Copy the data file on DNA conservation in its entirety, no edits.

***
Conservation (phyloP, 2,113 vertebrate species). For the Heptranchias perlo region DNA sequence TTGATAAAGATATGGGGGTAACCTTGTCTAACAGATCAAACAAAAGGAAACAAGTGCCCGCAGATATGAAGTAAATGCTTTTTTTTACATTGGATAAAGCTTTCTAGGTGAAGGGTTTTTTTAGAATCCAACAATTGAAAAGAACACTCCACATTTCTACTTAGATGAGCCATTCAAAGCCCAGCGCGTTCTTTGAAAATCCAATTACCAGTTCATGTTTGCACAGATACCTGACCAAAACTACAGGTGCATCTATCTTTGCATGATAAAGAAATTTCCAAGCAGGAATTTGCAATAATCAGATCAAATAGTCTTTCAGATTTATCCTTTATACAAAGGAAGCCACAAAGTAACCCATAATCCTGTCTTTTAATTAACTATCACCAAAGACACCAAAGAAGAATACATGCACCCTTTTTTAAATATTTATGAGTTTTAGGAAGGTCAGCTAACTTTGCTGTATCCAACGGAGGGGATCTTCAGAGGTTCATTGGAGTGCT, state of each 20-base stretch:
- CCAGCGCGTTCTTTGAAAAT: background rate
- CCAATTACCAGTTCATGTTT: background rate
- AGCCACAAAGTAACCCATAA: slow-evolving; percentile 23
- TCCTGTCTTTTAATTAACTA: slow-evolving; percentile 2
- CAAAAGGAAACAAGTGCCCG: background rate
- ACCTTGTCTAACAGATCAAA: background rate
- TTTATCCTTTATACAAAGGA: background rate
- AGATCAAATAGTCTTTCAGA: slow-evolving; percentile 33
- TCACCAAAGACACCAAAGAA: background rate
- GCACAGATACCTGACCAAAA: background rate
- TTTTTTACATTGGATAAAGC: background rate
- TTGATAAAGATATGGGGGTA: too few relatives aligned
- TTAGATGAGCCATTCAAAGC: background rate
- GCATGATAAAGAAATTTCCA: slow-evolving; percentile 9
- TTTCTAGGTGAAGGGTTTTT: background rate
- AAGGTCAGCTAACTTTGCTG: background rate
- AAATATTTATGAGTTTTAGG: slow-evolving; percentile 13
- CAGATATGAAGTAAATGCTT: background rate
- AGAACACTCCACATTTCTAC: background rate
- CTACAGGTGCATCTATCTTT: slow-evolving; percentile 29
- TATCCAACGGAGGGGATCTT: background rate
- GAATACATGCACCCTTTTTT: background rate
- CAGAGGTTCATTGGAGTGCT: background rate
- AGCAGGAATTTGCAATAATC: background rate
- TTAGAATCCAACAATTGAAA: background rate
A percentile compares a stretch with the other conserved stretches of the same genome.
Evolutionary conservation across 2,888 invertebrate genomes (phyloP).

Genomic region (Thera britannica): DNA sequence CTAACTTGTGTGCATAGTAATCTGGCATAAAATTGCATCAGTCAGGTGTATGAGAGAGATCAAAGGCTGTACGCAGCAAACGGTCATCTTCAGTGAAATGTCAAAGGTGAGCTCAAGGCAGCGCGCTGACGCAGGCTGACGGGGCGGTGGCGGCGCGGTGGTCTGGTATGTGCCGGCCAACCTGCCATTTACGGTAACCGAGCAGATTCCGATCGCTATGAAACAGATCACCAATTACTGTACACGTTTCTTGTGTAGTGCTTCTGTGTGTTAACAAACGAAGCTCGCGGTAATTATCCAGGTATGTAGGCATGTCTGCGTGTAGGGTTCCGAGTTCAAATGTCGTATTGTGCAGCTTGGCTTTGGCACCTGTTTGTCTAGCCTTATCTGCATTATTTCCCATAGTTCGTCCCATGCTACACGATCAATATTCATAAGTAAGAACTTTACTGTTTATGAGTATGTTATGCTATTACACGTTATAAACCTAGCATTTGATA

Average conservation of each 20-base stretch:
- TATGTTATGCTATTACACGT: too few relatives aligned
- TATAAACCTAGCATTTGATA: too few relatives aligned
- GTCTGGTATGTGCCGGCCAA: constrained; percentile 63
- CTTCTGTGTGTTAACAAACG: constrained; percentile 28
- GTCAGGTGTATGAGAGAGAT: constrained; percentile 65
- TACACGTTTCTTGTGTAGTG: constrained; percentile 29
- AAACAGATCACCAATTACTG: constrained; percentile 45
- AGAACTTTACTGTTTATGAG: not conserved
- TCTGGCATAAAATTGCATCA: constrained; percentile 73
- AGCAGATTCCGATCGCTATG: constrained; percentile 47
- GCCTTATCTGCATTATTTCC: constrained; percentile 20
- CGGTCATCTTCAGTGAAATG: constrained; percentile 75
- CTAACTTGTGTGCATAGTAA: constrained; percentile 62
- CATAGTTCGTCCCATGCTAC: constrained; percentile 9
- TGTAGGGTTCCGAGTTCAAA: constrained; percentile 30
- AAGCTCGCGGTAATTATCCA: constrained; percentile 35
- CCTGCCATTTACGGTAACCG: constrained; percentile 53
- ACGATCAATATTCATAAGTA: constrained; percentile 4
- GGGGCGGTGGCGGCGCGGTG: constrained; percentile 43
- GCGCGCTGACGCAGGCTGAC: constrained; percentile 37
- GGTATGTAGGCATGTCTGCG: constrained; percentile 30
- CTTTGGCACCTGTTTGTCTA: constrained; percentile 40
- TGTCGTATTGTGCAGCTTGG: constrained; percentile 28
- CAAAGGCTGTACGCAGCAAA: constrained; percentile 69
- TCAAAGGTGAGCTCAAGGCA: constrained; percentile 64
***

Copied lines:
Conservation (phyloP, 2,113 vertebrate species). For the Heptranchias perlo region DNA sequence TTGATAAAGATATGGGGGTAACCTTGTCTAACAGATCAAACAAAAGGAAACAAGTGCCCGCAGATATGAAGTAAATGCTTTTTTTTACATTGGATAAAGCTTTCTAGGTGAAGGGTTTTTTTAGAATCCAACAATTGAAAAGAACACTCCACATTTCTACTTAGATGAGCCATTCAAAGCCCAGCGCGTTCTTTGAAAATCCAATTACCAGTTCATGTTTGCACAGATACCTGACCAAAACTACAGGTGCATCTATCTTTGCATGATAAAGAAATTTCCAAGCAGGAATTTGCAATAATCAGATCAAATAGTCTTTCAGATTTATCCTTTATACAAAGGAAGCCACAAAGTAACCCATAATCCTGTCTTTTAATTAACTATCACCAAAGACACCAAAGAAGAATACATGCACCCTTTTTTAAATATTTATGAGTTTTAGGAAGGTCAGCTAACTTTGCTGTATCCAACGGAGGGGATCTTCAGAGGTTCATTGGAGTGCT, state of each 20-base stretch:
- CCAGCGCGTTCTTTGAAAAT: background rate
- CCAATTACCAGTTCATGTTT: background rate
- AGCCACAAAGTAACCCATAA: slow-evolving; percentile 23
- TCCTGTCTTTTAATTAACTA: slow-evolving; percentile 2
- CAAAAGGAAACAAGTGCCCG: background rate
- ACCTTGTCTAACAGATCAAA: background rate
- TTTATCCTTTATACAAAGGA: background rate
- AGATCAAATAGTCTTTCAGA: slow-evolving; percentile 33
- TCACCAAAGACACCAAAGAA: background rate
- GCACAGATACCTGACCAAAA: background rate
- TTTTTTACATTGGATAAAGC: background rate
- TTGATAAAGATATGGGGGTA: too few relatives aligned
- TTAGATGAGCCATTCAAAGC: background rate
- GCATGATAAAGAAATTTCCA: slow-evolving; percentile 9
- TTTCTAGGTGAAGGGTTTTT: background rate
- AAGGTCAGCTAACTTTGCTG: background rate
- AAATATTTATGAGTTTTAGG: slow-evolving; percentile 13
- CAGATATGAAGTAAATGCTT: background rate
- AGAACACTCCACATTTCTAC: background rate
- CTACAGGTGCATCTATCTTT: slow-evolving; percentile 29
- TATCCAACGGAGGGGATCTT: background rate
- GAATACATGCACCCTTTTTT: background rate
- CAGAGGTTCATTGGAGTGCT: background rate
- AGCAGGAATTTGCAATAATC: background rate
- TTAGAATCCAACAATTGAAA: background rate
A percentile compares a stretch with the other conserved stretches of the same genome.
Evolutionary conservation across 2,888 invertebrate genomes (phyloP).

Genomic region (Thera britannica): DNA sequence CTAACTTGTGTGCATAGTAATCTGGCATAAAATTGCATCAGTCAGGTGTATGAGAGAGATCAAAGGCTGTACGCAGCAAACGGTCATCTTCAGTGAAATGTCAAAGGTGAGCTCAAGGCAGCGCGCTGACGCAGGCTGACGGGGCGGTGGCGGCGCGGTGGTCTGGTATGTGCCGGCCAACCTGCCATTTACGGTAACCGAGCAGATTCCGATCGCTATGAAACAGATCACCAATTACTGTACACGTTTCTTGTGTAGTGCTTCTGTGTGTTAACAAACGAAGCTCGCGGTAATTATCCAGGTATGTAGGCATGTCTGCGTGTAGGGTTCCGAGTTCAAATGTCGTATTGTGCAGCTTGGCTTTGGCACCTGTTTGTCTAGCCTTATCTGCATTATTTCCCATAGTTCGTCCCATGCTACACGATCAATATTCATAAGTAAGAACTTTACTGTTTATGAGTATGTTATGCTATTACACGTTATAAACCTAGCATTTGATA

Average conservation of each 20-base stretch:
- TATGTTATGCTATTACACGT: too few relatives aligned
- TATAAACCTAGCATTTGATA: too few relatives aligned
- GTCTGGTATGTGCCGGCCAA: constrained; percentile 63
- CTTCTGTGTGTTAACAAACG: constrained; percentile 28
- GTCAGGTGTATGAGAGAGAT: constrained; percentile 65
- TACACGTTTCTTGTGTAGTG: constrained; percentile 29
- AAACAGATCACCAATTACTG: constrained; percentile 45
- AGAACTTTACTGTTTATGAG: not conserved
- TCTGGCATAAAATTGCATCA: constrained; percentile 73
- AGCAGATTCCGATCGCTATG: constrained; percentile 47
- GCCTTATCTGCATTATTTCC: constrained; percentile 20
- CGGTCATCTTCAGTGAAATG: constrained; percentile 75
- CTAACTTGTGTGCATAGTAA: constrained; percentile 62
- CATAGTTCGTCCCATGCTAC: constrained; percentile 9
- TGTAGGGTTCCGAGTTCAAA: constrained; percentile 30
- AAGCTCGCGGTAATTATCCA: constrained; percentile 35
- CCTGCCATTTACGGTAACCG: constrained; percentile 53
- ACGATCAATATTCATAAGTA: constrained; percentile 4
- GGGGCGGTGGCGGCGCGGTG: constrained; percentile 43
- GCGCGCTGACGCAGGCTGAC: constrained; percentile 37
- GGTATGTAGGCATGTCTGCG: constrained; percentile 30
- CTTTGGCACCTGTTTGTCTA: constrained; percentile 40
- TGTCGTATTGTGCAGCTTGG: constrained; percentile 28
- CAAAGGCTGTACGCAGCAAA: constrained; percentile 69
- TCAAAGGTGAGCTCAAGGCA: constrained; percentile 64